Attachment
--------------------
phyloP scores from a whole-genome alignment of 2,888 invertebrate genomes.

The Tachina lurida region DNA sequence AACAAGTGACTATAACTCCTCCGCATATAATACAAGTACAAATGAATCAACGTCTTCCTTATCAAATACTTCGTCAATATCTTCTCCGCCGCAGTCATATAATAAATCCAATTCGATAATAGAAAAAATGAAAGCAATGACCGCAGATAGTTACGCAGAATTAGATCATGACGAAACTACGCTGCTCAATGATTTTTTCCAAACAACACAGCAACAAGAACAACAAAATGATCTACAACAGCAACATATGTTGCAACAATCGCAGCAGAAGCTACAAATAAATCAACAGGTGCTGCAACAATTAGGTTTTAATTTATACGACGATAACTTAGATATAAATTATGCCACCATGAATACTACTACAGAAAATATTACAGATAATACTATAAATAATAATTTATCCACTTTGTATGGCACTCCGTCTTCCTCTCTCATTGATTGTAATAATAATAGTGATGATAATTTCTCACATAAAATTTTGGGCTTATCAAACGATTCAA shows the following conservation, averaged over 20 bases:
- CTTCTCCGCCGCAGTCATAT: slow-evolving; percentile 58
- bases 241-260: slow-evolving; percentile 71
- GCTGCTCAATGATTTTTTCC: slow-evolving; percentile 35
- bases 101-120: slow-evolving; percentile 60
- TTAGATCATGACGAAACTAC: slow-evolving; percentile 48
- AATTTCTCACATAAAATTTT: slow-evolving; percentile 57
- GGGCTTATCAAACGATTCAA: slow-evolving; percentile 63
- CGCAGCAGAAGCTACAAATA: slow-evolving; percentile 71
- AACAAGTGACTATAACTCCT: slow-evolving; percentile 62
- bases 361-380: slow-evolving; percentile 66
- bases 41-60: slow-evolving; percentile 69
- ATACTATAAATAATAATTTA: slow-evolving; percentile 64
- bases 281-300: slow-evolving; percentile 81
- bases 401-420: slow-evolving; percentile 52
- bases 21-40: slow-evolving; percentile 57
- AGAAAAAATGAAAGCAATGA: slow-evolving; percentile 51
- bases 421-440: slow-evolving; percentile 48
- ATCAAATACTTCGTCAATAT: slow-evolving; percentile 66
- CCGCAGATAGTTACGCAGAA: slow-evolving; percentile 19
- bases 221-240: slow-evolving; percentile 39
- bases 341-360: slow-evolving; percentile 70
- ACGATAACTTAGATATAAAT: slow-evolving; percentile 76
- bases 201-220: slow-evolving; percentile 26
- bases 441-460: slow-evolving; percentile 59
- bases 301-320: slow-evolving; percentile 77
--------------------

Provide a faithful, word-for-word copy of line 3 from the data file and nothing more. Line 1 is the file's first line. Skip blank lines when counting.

- CTTCTCCGCCGCAGTCATAT: slow-evolving; percentile 58